Student view:

Jacqline Njeri: Our studies can change the world

Oct. 2, 2019

Jacqline Njeri is a senior Dean's Research Scholar majoring in biochemistry and molecular biology/biotechnology in the College of Natural Science. The following is repurposed content from the Dean's Research Scholars brochure.

Hometown
Limuru, Kenya

How did you decide to attend MSU?

MSU is one of the leading public universities known for its involvement in cutting-edge research. It is one university that has resources available to students who wish to start their research careers as early as in their undergraduate years. I wanted to tap into these resources and find my niche in science. So far, I have not been disappointed with everything MSU has to offer in terms of funding, mentors and research facilities.

How did you select your major?

Food insecurity is a major problem the entire world is facing especially due to climate change. If nothing is done in the next few years, mortality rates due to starvation will increase. I hope to use biochemistry and biotechnology techniques to solve this problem by coming up with ways of increasing crop yields and ensuring the survival of plants — especially during the early stages of development.

In 1-2 sentences, describe your research:

Anthocyanins are secondary metabolites that protect seedlings and, eventually, plants from oxidative stress and DNA damage from ultraviolet rays. Therefore, they are crucial for the survival of plants during the early developmental stages. Some plants have lost the ability to synthesize and accumulate these two compounds leading to stunted growth of these plant lines. My research hopes to identify and characterize the genes that might have been altered or genes that are disrupting the biosynthesis pathway of anthocyanins.

What is the societal impact of your research?

By identifying these genes, we can ideally restore the synthesis and accumulation of anthocyanins. After restoration, plants can ideally survive the early developmental stage and also be better protected from ultraviolet radiation. This would eventually increase crop yield. Additionally, anthocyanins have been proven to protect us from cancer. They are also being used in pharmaceuticals to make antioxidants due to their reactivity with reactive oxygen species, such as peroxides, which are toxic in our bodies. Through this research, we can pave the way to having healthier crops.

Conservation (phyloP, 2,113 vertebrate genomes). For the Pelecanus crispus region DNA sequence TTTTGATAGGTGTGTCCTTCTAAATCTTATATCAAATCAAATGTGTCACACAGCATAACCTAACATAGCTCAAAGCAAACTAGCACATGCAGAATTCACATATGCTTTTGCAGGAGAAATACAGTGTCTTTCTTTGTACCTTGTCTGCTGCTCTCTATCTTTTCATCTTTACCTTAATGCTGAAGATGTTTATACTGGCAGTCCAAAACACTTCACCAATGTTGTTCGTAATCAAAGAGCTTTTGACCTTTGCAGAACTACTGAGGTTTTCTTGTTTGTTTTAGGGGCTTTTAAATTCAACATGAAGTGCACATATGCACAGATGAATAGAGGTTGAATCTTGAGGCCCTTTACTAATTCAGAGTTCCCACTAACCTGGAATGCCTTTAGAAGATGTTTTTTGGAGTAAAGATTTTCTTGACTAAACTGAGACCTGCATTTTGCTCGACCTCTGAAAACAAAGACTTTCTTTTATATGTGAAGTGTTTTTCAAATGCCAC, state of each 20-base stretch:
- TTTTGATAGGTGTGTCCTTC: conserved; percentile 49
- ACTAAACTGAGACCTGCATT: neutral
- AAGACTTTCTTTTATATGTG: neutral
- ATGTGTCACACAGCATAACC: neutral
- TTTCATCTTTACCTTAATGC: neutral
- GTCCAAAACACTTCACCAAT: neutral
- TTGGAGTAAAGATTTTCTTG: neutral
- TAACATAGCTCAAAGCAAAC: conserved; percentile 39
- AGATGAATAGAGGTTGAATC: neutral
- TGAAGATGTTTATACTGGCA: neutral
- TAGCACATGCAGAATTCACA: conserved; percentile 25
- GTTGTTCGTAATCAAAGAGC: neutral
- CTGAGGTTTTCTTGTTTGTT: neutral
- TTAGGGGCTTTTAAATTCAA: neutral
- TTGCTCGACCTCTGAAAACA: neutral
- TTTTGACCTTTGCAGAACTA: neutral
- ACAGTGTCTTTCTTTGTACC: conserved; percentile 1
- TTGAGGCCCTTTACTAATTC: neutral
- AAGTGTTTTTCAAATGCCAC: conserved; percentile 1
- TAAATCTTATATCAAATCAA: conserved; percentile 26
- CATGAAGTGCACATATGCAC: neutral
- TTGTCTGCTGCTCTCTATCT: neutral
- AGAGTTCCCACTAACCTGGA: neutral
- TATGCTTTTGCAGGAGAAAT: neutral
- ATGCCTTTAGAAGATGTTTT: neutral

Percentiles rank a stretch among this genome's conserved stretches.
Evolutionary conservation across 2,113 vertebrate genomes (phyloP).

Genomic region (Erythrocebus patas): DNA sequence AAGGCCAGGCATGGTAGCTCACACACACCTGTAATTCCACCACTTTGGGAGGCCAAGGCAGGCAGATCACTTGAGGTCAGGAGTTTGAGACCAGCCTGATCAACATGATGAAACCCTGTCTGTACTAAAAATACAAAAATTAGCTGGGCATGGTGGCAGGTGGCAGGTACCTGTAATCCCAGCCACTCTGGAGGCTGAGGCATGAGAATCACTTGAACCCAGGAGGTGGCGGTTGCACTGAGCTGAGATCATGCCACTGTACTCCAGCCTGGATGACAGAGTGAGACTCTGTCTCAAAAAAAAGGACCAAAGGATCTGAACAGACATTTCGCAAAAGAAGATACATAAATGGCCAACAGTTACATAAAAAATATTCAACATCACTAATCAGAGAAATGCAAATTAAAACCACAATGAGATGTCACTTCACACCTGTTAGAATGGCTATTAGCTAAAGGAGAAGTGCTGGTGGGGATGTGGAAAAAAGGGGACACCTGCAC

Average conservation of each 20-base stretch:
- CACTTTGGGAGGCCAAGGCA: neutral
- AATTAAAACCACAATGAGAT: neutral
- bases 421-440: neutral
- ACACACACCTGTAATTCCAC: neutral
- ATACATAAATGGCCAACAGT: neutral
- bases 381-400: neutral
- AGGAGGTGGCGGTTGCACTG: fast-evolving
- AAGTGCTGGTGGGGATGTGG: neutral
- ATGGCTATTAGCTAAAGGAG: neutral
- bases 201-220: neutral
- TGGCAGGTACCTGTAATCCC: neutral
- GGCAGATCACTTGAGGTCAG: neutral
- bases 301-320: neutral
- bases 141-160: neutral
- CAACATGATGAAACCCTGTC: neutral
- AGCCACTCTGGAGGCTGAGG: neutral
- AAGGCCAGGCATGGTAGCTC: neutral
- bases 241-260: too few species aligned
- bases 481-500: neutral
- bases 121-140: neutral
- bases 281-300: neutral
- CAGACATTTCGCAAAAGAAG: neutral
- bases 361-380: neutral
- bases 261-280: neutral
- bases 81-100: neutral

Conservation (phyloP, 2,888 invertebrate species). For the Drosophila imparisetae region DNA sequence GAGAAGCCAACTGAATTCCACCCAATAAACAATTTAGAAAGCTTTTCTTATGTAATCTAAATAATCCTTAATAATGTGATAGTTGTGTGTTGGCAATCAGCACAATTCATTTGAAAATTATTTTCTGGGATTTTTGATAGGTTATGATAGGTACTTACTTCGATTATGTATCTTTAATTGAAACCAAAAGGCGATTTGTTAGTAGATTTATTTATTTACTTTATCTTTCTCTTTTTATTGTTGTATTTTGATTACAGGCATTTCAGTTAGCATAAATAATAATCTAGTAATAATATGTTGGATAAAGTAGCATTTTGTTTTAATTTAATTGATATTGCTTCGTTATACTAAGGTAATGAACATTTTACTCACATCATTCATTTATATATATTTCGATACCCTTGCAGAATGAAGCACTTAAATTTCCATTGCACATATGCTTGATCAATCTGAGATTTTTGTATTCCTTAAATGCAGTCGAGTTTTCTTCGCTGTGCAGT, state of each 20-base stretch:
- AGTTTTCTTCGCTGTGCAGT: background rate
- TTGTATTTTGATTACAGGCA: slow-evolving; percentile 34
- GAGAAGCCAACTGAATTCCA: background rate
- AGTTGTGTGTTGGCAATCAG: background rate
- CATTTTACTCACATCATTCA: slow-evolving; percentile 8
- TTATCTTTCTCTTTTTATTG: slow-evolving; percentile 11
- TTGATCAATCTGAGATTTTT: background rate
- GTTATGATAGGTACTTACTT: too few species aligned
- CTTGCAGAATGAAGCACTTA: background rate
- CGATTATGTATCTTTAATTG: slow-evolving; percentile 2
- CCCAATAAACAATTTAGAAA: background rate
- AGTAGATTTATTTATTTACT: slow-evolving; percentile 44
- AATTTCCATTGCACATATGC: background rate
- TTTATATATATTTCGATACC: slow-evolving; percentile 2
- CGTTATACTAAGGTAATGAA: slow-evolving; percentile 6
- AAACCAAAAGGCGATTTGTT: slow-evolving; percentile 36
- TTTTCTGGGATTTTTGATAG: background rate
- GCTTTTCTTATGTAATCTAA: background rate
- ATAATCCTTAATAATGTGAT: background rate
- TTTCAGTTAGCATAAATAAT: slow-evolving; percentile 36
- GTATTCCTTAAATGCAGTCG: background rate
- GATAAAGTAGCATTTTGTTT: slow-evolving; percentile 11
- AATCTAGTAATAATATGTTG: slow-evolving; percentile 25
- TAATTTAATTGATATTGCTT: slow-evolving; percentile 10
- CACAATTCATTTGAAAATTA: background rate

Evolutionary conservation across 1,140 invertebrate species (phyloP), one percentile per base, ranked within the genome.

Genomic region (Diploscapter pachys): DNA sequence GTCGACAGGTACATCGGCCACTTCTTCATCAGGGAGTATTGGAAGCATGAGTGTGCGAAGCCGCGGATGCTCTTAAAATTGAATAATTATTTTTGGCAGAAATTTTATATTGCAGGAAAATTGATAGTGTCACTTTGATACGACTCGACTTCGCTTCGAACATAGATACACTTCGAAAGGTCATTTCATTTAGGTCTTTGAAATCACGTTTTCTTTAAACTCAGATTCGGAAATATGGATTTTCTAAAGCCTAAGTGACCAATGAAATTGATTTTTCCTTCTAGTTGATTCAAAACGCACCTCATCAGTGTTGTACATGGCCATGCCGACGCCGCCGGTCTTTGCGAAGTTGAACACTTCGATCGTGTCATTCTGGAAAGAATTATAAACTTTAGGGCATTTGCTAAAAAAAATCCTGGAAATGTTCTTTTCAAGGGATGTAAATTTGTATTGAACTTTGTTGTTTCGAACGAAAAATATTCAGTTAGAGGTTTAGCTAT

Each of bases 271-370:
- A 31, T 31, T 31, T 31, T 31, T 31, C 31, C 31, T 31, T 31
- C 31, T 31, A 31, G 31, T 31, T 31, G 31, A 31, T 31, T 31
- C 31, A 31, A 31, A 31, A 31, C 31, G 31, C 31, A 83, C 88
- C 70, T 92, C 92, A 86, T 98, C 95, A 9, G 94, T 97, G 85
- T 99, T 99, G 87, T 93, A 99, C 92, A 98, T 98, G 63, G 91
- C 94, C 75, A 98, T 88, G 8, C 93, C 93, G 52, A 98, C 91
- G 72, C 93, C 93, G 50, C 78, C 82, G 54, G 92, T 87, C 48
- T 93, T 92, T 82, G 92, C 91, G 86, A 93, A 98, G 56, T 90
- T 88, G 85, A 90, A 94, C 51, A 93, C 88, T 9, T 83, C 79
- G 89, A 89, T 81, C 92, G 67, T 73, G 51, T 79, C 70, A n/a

How has your undergraduate experience been impacted by this experience?

I have learned to ask questions and think of ways of answering them. This skill has transferred to my studies and allowed me to think beyond what is taught in class. Now, I think of how to apply what I learn in class to my lab work and the impact a subject has in life. My communication, time management, work ethic and leadership skills have greatly improved since joining my lab. I have also made friends while in the lab. Originally, I believed that working in a lab meant being a zombie in a lab coat with goggles on: however, after working in a lab for two years, I have felt the family bond among my colleagues, and I am proud to be a part of that.

Of everything you have experienced at MSU, what has surprised you the most/what is something you never expected?

Sparty could be a student, not to mention a girl! I was so proud of that.

If your little brother/sister was coming to MSU, what is one piece of advice you would give them?

Be organized and remain focused. MSU is a huge campus with a lot of opportunities, but it is easy to get lost if you are not organized and focused on achieving your goals.

Person/People who have inspired you?

MSU alumni have shown me that MSU has the resources I need to achieve my goals if only I remain focused.

Favorite food

Shrimp dishes

Best song/group

Michael Buble´

Best invention

Probably the internet. Imagine a world without it and you will know why it is the best invention.

On my bucket list

Visit Niagara Falls, graduate

Person I’d most like to meet (living or dead)

Women scientists of the 1800s. Living in the 1800s as an educated woman in science is not different from today’s era, so some advice on how they survived the critics is something I would love to discuss over coffee.

On a Saturday afternoon, you’ll likely find me

Watching standup comedy specials on Netflix

Major research breakthrough of the next decade (not your own, but overall)

Raining internet. It is still in the developmental stages but scientists are trying to make internet available to all parts of the world by “making internet rain,” so goodbye fiber optic cables.

Plans after graduation

Looking into joining graduate school in a program involved in biochemistry and molecular plant biology

Where do you see yourself in 5 years?

Graduating with a Ph.D. in molecular plant biology

Where do you see yourself in 25 years?

Working as a research scientist in a biotechnology company, GSK, NASA or CDC

What are some of your favorite MSU memories?

Sparticipation has been the highlight of my years so far at MSU.

Importance of this scholarship to you personally and to your future career

Apart from the exposure this scholarship will give me to MSU resources and other institutions, I will get to finesse my skills in communicating my research, which is a crucial part of being a scientist. The scholarship will go into a fund to finance extra classes, such as microbial genetics, that would improve my chances of graduate school. Microbial organisms are an effective tool for doing research. If I can understand the genetics involved, then I can look for new ways to manipulate their genes to serve my purpose in the research projects I will be doing in the future.